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The Washington Post has a story about people digging holes in Washington, DC, and finding things that the government wants to keep secret. The story might be nothing more than just a feature of local interest if it didn't tell us just how stupid we are to concentrate all of our nation's critical governing infrastructure in a single city. For all the talk of "homeland security," the biggest threat to America's security may simply be that we place too much of our national self-interest in a single city on the East Coast. It's just too much concentration of power and control in one place, making it too high-profile a target for attack (as it was on September 11th, 2001) and too difficult to defend effectively. We need to spread out our resources.
On a related note, it looks like there's a pretty serious backlash building against the TSA's plans to use technology that has become known as the "virtual strip search." The House of Representatives has voted to stop the practice, and it may be halted if the Senate and the President agree. Remember how many Americans would've agreed to just about any security procedure just after 9/11, if someone were able to convince us it would've made us even a tiny bit safer? It's good to see that the pendulum has swung back, at least a little bit, towards personal liberty.
When it comes to disasters of a more local sort, the anniversary of the Parkersburg tornado reminds us that, every once in a while, we face risks that could destroy everything we own. Among the things people care about most are their photos. Since digital photographs are now the norm, here's a checklist for keeping your photographs safe:
- Scan your old 35mm film negatives to a hard drive
- Copy the contents of your hard drive to a portable hard drive for backup
- Copy the contents of your hard drive (at least the picture directories) to an archival-quality DVD
- (Here's the key step most people won't think of) Mail copies of those DVDs to an out-of-town PO box (or trusted friends or family living far away). It's cheap and easy to rent a PO box, and almost everyone can think of a place they visit at least once a year that's at least 100 miles away from home
On the matter of travel safety, a Continental Airlines pilot says someone fired a rocket or missile at his jet. The situation is being investigated, and it does bring to mind the problem of high-intensity lasers being used to temporarily blind pilots. Both kinds of threats (missiles and lasers) are known to exist and are expensive and challenging to counteract. They shouldn't scare us into silliness, but we can't forget that the risks are out there.
Doesn't it seem like someone should've been asking the question "What's the worst that could happen?" at the Detroit automakers long ago?
The rise of the "netbook" -- a small, portable mini-laptop -- is good news for a few different types of consumers, including families with children, light recreational Internet users, computer newbies, and (obviously) frequent travelers. We like netbooks for their low cost (about $200 to $300 right now) and simplicity. Their portability makes them especially useful when the people who need to use them might need extra supervision or help -- after all, wouldn't you rather have your kids surfing the Internet from the family room or kitchen (where you can provide supervision) than on a desktop in some other room where you aren't watching?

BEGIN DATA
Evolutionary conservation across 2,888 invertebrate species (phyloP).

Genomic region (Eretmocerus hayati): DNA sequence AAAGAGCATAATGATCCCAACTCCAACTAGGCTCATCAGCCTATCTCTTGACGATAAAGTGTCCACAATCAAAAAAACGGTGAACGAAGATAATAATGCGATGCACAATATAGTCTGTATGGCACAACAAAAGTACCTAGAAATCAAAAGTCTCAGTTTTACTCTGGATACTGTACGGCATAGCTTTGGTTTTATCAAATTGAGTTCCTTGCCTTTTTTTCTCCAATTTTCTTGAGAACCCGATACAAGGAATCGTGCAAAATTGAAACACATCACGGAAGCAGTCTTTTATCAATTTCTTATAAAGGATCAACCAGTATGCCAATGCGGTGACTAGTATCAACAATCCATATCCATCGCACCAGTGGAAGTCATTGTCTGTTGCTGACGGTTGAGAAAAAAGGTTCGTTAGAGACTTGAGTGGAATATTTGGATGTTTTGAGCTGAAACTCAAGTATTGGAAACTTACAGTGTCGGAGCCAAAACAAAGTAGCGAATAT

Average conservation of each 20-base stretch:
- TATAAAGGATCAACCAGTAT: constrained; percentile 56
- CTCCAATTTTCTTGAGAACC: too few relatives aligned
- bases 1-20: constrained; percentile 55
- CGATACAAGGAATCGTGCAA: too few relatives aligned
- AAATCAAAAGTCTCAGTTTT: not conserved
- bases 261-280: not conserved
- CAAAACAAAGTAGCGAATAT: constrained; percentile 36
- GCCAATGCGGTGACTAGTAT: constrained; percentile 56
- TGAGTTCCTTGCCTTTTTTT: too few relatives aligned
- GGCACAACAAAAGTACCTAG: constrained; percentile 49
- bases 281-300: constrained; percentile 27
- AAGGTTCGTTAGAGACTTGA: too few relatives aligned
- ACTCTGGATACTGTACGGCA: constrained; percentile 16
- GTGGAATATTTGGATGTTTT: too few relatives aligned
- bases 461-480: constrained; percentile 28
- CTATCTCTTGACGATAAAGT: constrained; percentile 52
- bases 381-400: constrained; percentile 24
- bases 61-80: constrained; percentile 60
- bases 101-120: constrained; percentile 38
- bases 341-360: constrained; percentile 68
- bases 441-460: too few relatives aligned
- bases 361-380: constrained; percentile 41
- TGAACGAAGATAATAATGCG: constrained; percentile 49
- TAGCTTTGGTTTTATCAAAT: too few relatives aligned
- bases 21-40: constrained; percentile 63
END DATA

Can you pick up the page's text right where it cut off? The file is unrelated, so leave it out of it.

A reminder: Follow our tips for basic computer security and you'll have far fewer problems with your computer than your friends and family who ignore them.
Mac users, please don't think that you're exempt from the need to use ant-virus software, just because you don't see a lot of Mac viruses out there. Apple even recommends that you use antivirus software, and you don't want to fall into the trap of letting your guard down because you expect Apple to keep your computer safe without your help.
More evidence that companies work harder when they're not #1:
- Microsoft, which is a distant #2 in the search-engine market, is overhauling its search-engine service in a bid to take some of Google's market share
- Microsoft is also pushing hard to grow in the gaming sector, where it's up against stiff competition from Sony and Nintendo, by putting a whole batch of goodies into its forthcoming Xbox.
- Google, which sees how much press Twitter is getting for its quasi-chat program, is rolling out a new service to combine all kinds of messaging tools into one thing they're calling "Wave."
Keywords in this show: airline travel • antivirus software • Apple • archives • automakers • backups • chat • children and the Internet • computers • computer security • data rot • digital photographs • disasters • file formats • gaming • Google • Google Wave • government • homeland security • instant messaging • laptops • lasers • Macintosh • Microsoft • netbooks • network diffusion • photographs • PO boxes • privacy • search engines • security • terrorism • threats • TSA • Twitter • virtual strip search • Washington, DC • Xbox